McKay NRC column: Rating the contenders at the halfway mark

by Brett McKay

I still haven’t worked out if last weekend was the best ever round of National Rugby Championship, but my goodness, it was a great weekend of rugby. It was seriously good.

But this weekend looms as maybe even more important again, because now that we’re beyond the halfway point of the season, we start learning about the reality or the desperation of the run home for the eight sides.

1st – Fijian Drua (14 points, 3 wins)

The new boys on the NRC block were in a very similar spot last year, sitting right up near the pointy end of the table with three rounds to go, only to have a bye and two losses at home with a dozen players out on international duty undo all their good work in the early rounds.

The Fijian Drua took a win in Sydney. Photo: Getty ImagesThis year, their run home starts with two home games against NSW Country and Canberra, and their first ever NRC trip to Perth in Round 7 to take on the Western Force.

Two current top four sides in the last two weeks makes this a tough run for the Drua, but even just two wins from those three games could be enough to secure home finals. And what a spectacle that would be, an NRC semi-final in Fiji; we could be talking another record crowd.

2nd - Queensland Country (14 points, 3 wins)

The reigning premiers have three very winnable games to come, and three wins would almost certainly secure top spot and home ground advantage throughout the NRC Finals Series.

Of course, where Country would play those home games is another problem for another day, but what a problem to have.

Queensland Country impressed in round one. Photo: Getty ImagesIt starts with the Andy Purcell Cup grudge match with Brisbane City, at the home of the Wests Bulldogs this Sunday, and chance to draw closer to even in the head-to-head stakes with City.

After that, it’s the Sydney Rays at Bond Uni, and their NSW Country counterparts in Tamworth.

The Western Force loss in Round 3 was the loss Country had to have, and home ground advantage is very much within their grasp.

3rd – Canberra Vikings (13 points, 3 wins)

The next fortnight will determine the Vikings’ season, with Melbourne bringing more of a challenge to Viking Park on Saturday night than their table position indicates.

Then, the following week, it’s the enormous challenge of facing the Fijian Drua on their home turf in Lautoka.

Ryan Lonergan is one of the players in the Vikings NRC squad. Photo: Getty ImagesIf they can get through those two games, then Brisbane City in Brisbane in the final round could decide whether the Vikings can finish top two or not.

But they have to get past the Rising on Saturday night first, and if there’s a danger game this weekend, this might just be it.

4th – Western Force (13 points, 3 wins)

The Force have had just the one home game in the first four rounds, but they no have two more to come in their last three games, all starting with a second Horan-Little Shield defence on Sunday, against the Sydney Rays at in Perth.

But while on paper this game looks like it should be one-sided, the Force will only have to look back to Round 8 last year, to know the danger of the Rays. On that day it was indeed the Sydney Rays who ended Perth Spirit’s unbeaten run at McGillivray Oval, a run that stretched more than two years.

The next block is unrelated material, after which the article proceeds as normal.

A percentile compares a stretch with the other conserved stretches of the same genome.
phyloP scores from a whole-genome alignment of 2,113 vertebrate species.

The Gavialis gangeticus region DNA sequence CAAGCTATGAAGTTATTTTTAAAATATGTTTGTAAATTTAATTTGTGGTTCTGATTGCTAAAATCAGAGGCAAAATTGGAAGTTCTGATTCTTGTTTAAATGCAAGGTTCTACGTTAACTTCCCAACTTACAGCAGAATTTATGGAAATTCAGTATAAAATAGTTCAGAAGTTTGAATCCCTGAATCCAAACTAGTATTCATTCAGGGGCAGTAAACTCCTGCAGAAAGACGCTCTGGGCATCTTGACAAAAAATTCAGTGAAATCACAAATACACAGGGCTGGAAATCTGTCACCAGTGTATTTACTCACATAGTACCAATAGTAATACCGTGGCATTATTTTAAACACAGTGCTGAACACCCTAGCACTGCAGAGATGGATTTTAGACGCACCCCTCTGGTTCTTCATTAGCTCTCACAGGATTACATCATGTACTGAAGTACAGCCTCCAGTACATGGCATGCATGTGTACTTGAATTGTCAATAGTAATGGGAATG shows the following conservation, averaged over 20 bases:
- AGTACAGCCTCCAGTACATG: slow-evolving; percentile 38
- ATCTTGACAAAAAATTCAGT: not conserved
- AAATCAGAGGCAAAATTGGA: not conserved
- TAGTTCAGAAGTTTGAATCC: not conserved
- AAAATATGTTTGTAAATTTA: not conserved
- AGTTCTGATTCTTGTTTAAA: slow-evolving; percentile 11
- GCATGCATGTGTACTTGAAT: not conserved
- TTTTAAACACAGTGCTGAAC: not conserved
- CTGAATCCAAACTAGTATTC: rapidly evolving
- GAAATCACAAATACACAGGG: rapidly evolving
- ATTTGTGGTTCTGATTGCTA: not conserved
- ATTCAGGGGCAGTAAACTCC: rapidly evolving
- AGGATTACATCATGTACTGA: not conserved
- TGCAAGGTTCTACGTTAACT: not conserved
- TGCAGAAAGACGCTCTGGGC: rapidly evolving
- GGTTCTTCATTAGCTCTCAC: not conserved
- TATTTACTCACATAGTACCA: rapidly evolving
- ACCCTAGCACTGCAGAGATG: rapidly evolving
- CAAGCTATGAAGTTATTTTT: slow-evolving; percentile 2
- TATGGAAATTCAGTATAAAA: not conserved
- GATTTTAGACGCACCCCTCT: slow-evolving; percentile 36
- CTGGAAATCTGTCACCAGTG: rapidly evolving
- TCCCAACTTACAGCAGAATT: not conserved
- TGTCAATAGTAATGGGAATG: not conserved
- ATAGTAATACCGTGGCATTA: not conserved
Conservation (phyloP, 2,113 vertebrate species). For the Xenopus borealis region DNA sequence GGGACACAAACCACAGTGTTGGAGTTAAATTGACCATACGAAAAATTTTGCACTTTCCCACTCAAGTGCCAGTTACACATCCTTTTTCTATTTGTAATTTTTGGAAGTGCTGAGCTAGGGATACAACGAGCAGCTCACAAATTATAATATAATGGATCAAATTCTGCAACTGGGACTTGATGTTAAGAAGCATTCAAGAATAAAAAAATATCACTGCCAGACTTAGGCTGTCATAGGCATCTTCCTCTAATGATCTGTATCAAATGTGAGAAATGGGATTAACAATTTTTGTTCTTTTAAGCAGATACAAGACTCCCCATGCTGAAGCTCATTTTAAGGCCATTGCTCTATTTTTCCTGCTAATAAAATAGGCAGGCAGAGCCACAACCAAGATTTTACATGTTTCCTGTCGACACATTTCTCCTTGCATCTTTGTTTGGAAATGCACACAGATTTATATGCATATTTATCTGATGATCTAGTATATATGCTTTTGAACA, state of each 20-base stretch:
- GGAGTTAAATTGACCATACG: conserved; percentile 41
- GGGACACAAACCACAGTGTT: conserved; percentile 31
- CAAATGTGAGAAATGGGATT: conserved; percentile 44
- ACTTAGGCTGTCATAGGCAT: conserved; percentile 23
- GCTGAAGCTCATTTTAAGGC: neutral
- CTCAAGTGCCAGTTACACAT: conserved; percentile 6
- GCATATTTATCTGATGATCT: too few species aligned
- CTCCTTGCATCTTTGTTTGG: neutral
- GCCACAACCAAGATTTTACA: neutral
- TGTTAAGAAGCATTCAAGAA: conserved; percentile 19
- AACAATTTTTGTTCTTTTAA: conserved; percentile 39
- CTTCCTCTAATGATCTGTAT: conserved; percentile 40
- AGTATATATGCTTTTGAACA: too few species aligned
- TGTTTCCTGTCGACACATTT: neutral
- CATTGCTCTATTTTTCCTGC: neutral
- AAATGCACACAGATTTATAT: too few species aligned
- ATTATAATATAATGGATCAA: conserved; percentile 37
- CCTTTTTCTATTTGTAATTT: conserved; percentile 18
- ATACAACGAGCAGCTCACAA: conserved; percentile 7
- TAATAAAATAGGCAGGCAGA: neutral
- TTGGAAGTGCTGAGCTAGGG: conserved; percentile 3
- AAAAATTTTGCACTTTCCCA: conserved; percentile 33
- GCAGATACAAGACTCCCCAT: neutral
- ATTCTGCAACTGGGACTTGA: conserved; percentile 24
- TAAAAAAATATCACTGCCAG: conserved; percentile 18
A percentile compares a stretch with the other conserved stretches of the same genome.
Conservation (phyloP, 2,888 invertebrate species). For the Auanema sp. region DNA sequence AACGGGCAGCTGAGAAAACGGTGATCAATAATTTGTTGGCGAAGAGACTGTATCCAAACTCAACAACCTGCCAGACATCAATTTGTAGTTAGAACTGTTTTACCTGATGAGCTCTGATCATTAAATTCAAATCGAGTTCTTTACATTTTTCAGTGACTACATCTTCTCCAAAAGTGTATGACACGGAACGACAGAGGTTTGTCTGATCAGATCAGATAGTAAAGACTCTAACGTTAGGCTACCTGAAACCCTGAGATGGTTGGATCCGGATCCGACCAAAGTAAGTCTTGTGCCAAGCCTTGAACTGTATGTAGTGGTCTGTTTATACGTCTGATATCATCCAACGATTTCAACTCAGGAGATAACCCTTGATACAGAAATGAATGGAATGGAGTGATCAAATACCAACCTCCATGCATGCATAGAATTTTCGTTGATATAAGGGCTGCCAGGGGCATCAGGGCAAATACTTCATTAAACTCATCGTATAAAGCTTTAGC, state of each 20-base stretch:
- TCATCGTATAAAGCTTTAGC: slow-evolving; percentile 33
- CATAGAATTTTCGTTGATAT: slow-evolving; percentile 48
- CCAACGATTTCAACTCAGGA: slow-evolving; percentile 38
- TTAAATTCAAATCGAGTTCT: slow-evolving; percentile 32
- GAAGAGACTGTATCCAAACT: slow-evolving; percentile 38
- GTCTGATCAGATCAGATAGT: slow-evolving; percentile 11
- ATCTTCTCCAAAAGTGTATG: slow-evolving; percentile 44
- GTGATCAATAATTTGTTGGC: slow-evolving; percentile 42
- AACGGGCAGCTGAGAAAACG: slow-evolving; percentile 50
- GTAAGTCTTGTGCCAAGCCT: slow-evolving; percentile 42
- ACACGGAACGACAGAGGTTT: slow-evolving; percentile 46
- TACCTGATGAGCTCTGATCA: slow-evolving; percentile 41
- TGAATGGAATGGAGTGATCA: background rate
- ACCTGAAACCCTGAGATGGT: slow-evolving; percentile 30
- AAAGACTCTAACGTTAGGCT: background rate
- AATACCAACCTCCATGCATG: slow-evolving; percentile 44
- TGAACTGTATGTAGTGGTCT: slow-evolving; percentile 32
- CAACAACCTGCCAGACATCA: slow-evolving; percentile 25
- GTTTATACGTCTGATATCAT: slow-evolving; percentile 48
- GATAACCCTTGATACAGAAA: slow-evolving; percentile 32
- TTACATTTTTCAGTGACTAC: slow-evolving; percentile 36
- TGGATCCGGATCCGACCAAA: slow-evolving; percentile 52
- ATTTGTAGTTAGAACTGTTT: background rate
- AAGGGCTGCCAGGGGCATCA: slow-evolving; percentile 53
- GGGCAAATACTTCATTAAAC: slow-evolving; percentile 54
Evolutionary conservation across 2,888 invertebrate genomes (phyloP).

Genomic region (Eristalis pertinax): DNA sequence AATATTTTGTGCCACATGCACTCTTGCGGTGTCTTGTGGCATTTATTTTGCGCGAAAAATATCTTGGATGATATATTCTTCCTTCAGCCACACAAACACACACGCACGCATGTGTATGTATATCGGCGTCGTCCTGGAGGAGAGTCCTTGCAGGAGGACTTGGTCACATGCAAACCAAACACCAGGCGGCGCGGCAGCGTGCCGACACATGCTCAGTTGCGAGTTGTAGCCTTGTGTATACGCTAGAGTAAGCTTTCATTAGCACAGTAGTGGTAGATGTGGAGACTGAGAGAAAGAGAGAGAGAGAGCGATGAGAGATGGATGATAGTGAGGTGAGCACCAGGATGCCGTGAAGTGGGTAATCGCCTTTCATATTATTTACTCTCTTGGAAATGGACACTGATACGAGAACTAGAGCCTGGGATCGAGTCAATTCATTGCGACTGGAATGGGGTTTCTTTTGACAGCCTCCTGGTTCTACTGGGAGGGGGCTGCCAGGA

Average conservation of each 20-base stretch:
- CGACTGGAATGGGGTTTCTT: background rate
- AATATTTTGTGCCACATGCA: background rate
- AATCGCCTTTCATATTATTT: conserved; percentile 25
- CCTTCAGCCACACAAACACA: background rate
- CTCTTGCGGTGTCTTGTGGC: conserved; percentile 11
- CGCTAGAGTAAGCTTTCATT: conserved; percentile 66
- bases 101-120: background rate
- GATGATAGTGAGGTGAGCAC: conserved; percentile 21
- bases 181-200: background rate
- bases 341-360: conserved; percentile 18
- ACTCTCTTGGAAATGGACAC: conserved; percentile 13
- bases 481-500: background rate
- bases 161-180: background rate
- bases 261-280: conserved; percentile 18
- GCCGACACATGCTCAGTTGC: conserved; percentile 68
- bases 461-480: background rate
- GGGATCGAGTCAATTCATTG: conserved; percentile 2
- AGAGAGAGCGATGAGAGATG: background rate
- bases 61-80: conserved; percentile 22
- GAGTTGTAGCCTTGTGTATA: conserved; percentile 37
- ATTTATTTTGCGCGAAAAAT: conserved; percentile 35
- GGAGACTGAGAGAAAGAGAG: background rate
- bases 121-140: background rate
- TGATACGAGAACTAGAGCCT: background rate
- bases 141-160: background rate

After that, it’s Melbourne in Geelong, and then Fiji in Perth to finish the regular season. Plenty of good judges think the Force can win all three and finish top two. I agree.

5th- Brisbane City (9 points, 2 wins)

It was a super-impressive comeback to beat Melbourne last weekend, and while that win has kept them within reach of the top four, a win over Queensland Country this weekend in Toowong could be what puts them right in the mix.

Following that, City have NSW Country in Camden and the Canberra Vikings at home in Brisbane. Brisbane City need to win at least two of their next three to be a chance of making the top four, but even then, other results would probably need to go their way. Three straight wins, though… that would make things interesting.

6th – Melbourne Rising (7 points, 1 win)

The Rising are the only other team outside the top four to possibly challenge for a semi-finals berth. Furthermore, they’re maybe the only team outside the top four playing the kind of rugby that could upset top four teams.

The Rebels are bracing for an important clash. Photo: Getty ImagesMelbourne’s run starts with the Vikings in Canberra on Saturday, then it’s the Force in Geelong and the Sydney Rays in Ballarat to finish. If any team is capable of winning three games on the trot, it might be the Rising. There’s just something about them, to my eye at least, that isn’t reflected in their table position.

7th – NSW Country (5 points, 1 win)

The Eagles have looked really good in their last two games, and were desperately unlucky not to get the points against Canberra last weekend. It’s a real run home, though; Fiji in Fiji tomorrow, Brisbane City in Camden, and then Queensland Country in Tamworth to finish.

The Eagles’ slow start will prove too much, but if any team outside the top four is going to play the spoiler role for teams above them over the next three rounds, it’s NSW Country.

8th – Sydney Rays (1 point)

Here’s a bold claim: the Rays will win a game in 2018. They have the Western Force in Perth on Sunday, then it’s Queensland Country on the Gold Coast, and Melbourne in Ballarat to finish.

I don’t know which of those three Sydney will definitely win, but they’ll win one of them. Something has to click for them soon; there’s too many good players in their side to come away with nothing for the year.